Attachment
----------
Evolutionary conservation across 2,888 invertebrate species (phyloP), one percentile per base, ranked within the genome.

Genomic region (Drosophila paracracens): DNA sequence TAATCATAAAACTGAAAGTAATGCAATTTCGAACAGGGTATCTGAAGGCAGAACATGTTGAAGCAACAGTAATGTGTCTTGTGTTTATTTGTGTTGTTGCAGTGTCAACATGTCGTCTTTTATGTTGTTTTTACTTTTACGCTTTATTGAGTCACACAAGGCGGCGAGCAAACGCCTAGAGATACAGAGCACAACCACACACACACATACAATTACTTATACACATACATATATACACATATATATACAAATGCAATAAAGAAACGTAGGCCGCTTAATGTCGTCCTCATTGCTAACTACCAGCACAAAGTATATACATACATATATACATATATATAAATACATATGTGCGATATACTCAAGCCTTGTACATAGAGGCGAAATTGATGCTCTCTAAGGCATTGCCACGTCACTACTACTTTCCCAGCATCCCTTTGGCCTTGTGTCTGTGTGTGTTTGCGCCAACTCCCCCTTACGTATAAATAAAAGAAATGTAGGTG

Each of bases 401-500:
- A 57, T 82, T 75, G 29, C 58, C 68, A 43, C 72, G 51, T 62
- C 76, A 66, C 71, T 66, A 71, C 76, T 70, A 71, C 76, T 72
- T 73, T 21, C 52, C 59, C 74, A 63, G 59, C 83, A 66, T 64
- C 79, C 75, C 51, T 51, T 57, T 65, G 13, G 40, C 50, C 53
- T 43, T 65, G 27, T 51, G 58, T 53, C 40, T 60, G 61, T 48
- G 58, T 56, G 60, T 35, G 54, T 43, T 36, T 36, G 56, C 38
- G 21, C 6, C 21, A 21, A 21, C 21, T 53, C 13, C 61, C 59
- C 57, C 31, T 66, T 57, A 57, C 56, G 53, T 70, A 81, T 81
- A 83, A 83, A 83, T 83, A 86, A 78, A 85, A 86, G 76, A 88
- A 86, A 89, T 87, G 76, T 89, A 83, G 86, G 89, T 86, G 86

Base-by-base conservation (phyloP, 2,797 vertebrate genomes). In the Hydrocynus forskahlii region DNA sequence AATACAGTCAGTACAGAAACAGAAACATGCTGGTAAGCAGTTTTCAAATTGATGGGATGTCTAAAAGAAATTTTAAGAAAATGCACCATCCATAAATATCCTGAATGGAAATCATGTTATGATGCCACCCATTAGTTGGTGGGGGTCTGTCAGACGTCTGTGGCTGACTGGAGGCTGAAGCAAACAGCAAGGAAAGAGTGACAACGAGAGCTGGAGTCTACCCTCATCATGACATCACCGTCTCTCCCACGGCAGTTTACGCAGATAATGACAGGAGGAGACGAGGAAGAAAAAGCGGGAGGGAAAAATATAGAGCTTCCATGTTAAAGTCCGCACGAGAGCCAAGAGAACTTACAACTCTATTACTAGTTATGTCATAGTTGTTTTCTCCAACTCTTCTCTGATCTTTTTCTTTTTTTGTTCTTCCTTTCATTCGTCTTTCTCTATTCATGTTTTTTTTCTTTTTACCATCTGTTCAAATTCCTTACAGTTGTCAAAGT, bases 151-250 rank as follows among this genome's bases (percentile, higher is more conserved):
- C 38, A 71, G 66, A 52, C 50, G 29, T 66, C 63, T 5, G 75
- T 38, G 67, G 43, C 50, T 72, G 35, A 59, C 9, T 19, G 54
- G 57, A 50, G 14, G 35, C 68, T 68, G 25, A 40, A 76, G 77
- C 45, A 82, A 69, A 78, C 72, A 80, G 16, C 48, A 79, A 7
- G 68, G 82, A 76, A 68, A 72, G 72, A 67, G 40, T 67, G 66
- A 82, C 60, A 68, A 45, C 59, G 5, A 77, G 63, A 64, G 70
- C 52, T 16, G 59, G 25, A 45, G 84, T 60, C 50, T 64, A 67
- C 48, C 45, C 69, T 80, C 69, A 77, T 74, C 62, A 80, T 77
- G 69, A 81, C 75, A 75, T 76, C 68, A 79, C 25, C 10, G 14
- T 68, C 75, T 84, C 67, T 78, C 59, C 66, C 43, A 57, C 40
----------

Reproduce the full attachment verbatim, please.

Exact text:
Evolutionary conservation across 2,888 invertebrate species (phyloP), one percentile per base, ranked within the genome.

Genomic region (Drosophila paracracens): DNA sequence TAATCATAAAACTGAAAGTAATGCAATTTCGAACAGGGTATCTGAAGGCAGAACATGTTGAAGCAACAGTAATGTGTCTTGTGTTTATTTGTGTTGTTGCAGTGTCAACATGTCGTCTTTTATGTTGTTTTTACTTTTACGCTTTATTGAGTCACACAAGGCGGCGAGCAAACGCCTAGAGATACAGAGCACAACCACACACACACATACAATTACTTATACACATACATATATACACATATATATACAAATGCAATAAAGAAACGTAGGCCGCTTAATGTCGTCCTCATTGCTAACTACCAGCACAAAGTATATACATACATATATACATATATATAAATACATATGTGCGATATACTCAAGCCTTGTACATAGAGGCGAAATTGATGCTCTCTAAGGCATTGCCACGTCACTACTACTTTCCCAGCATCCCTTTGGCCTTGTGTCTGTGTGTGTTTGCGCCAACTCCCCCTTACGTATAAATAAAAGAAATGTAGGTG

Each of bases 401-500:
- A 57, T 82, T 75, G 29, C 58, C 68, A 43, C 72, G 51, T 62
- C 76, A 66, C 71, T 66, A 71, C 76, T 70, A 71, C 76, T 72
- T 73, T 21, C 52, C 59, C 74, A 63, G 59, C 83, A 66, T 64
- C 79, C 75, C 51, T 51, T 57, T 65, G 13, G 40, C 50, C 53
- T 43, T 65, G 27, T 51, G 58, T 53, C 40, T 60, G 61, T 48
- G 58, T 56, G 60, T 35, G 54, T 43, T 36, T 36, G 56, C 38
- G 21, C 6, C 21, A 21, A 21, C 21, T 53, C 13, C 61, C 59
- C 57, C 31, T 66, T 57, A 57, C 56, G 53, T 70, A 81, T 81
- A 83, A 83, A 83, T 83, A 86, A 78, A 85, A 86, G 76, A 88
- A 86, A 89, T 87, G 76, T 89, A 83, G 86, G 89, T 86, G 86

Base-by-base conservation (phyloP, 2,797 vertebrate genomes). In the Hydrocynus forskahlii region DNA sequence AATACAGTCAGTACAGAAACAGAAACATGCTGGTAAGCAGTTTTCAAATTGATGGGATGTCTAAAAGAAATTTTAAGAAAATGCACCATCCATAAATATCCTGAATGGAAATCATGTTATGATGCCACCCATTAGTTGGTGGGGGTCTGTCAGACGTCTGTGGCTGACTGGAGGCTGAAGCAAACAGCAAGGAAAGAGTGACAACGAGAGCTGGAGTCTACCCTCATCATGACATCACCGTCTCTCCCACGGCAGTTTACGCAGATAATGACAGGAGGAGACGAGGAAGAAAAAGCGGGAGGGAAAAATATAGAGCTTCCATGTTAAAGTCCGCACGAGAGCCAAGAGAACTTACAACTCTATTACTAGTTATGTCATAGTTGTTTTCTCCAACTCTTCTCTGATCTTTTTCTTTTTTTGTTCTTCCTTTCATTCGTCTTTCTCTATTCATGTTTTTTTTCTTTTTACCATCTGTTCAAATTCCTTACAGTTGTCAAAGT, bases 151-250 rank as follows among this genome's bases (percentile, higher is more conserved):
- C 38, A 71, G 66, A 52, C 50, G 29, T 66, C 63, T 5, G 75
- T 38, G 67, G 43, C 50, T 72, G 35, A 59, C 9, T 19, G 54
- G 57, A 50, G 14, G 35, C 68, T 68, G 25, A 40, A 76, G 77
- C 45, A 82, A 69, A 78, C 72, A 80, G 16, C 48, A 79, A 7
- G 68, G 82, A 76, A 68, A 72, G 72, A 67, G 40, T 67, G 66
- A 82, C 60, A 68, A 45, C 59, G 5, A 77, G 63, A 64, G 70
- C 52, T 16, G 59, G 25, A 45, G 84, T 60, C 50, T 64, A 67
- C 48, C 45, C 69, T 80, C 69, A 77, T 74, C 62, A 80, T 77
- G 69, A 81, C 75, A 75, T 76, C 68, A 79, C 25, C 10, G 14
- T 68, C 75, T 84, C 67, T 78, C 59, C 66, C 43, A 57, C 40